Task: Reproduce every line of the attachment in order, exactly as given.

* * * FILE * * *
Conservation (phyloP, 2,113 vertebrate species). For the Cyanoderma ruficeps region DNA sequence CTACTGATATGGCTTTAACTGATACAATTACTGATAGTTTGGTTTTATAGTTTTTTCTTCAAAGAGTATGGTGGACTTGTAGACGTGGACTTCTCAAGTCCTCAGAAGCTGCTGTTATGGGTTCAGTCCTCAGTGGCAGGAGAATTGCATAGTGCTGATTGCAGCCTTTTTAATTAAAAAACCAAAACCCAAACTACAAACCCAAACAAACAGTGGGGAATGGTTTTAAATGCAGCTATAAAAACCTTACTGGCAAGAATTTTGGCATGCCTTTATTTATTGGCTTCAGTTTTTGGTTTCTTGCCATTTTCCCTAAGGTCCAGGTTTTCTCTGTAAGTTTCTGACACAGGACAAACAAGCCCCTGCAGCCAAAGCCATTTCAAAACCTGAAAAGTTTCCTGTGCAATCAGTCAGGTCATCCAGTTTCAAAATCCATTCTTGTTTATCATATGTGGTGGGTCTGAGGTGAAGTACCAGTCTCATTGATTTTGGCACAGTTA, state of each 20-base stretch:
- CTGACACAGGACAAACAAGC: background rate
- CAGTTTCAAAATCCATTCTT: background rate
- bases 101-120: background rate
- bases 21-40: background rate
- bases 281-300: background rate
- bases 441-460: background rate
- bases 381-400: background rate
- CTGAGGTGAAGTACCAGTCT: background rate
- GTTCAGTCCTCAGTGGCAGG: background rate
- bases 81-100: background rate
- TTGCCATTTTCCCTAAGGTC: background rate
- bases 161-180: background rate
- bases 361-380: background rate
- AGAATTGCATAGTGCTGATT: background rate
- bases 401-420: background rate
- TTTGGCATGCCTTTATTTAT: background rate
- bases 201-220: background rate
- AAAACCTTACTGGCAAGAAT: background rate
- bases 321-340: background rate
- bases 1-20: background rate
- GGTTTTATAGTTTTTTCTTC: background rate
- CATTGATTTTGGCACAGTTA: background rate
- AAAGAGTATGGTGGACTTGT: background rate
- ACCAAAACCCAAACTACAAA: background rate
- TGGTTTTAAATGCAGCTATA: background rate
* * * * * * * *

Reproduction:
Conservation (phyloP, 2,113 vertebrate species). For the Cyanoderma ruficeps region DNA sequence CTACTGATATGGCTTTAACTGATACAATTACTGATAGTTTGGTTTTATAGTTTTTTCTTCAAAGAGTATGGTGGACTTGTAGACGTGGACTTCTCAAGTCCTCAGAAGCTGCTGTTATGGGTTCAGTCCTCAGTGGCAGGAGAATTGCATAGTGCTGATTGCAGCCTTTTTAATTAAAAAACCAAAACCCAAACTACAAACCCAAACAAACAGTGGGGAATGGTTTTAAATGCAGCTATAAAAACCTTACTGGCAAGAATTTTGGCATGCCTTTATTTATTGGCTTCAGTTTTTGGTTTCTTGCCATTTTCCCTAAGGTCCAGGTTTTCTCTGTAAGTTTCTGACACAGGACAAACAAGCCCCTGCAGCCAAAGCCATTTCAAAACCTGAAAAGTTTCCTGTGCAATCAGTCAGGTCATCCAGTTTCAAAATCCATTCTTGTTTATCATATGTGGTGGGTCTGAGGTGAAGTACCAGTCTCATTGATTTTGGCACAGTTA, state of each 20-base stretch:
- CTGACACAGGACAAACAAGC: background rate
- CAGTTTCAAAATCCATTCTT: background rate
- bases 101-120: background rate
- bases 21-40: background rate
- bases 281-300: background rate
- bases 441-460: background rate
- bases 381-400: background rate
- CTGAGGTGAAGTACCAGTCT: background rate
- GTTCAGTCCTCAGTGGCAGG: background rate
- bases 81-100: background rate
- TTGCCATTTTCCCTAAGGTC: background rate
- bases 161-180: background rate
- bases 361-380: background rate
- AGAATTGCATAGTGCTGATT: background rate
- bases 401-420: background rate
- TTTGGCATGCCTTTATTTAT: background rate
- bases 201-220: background rate
- AAAACCTTACTGGCAAGAAT: background rate
- bases 321-340: background rate
- bases 1-20: background rate
- GGTTTTATAGTTTTTTCTTC: background rate
- CATTGATTTTGGCACAGTTA: background rate
- AAAGAGTATGGTGGACTTGT: background rate
- ACCAAAACCCAAACTACAAA: background rate
- TGGTTTTAAATGCAGCTATA: background rate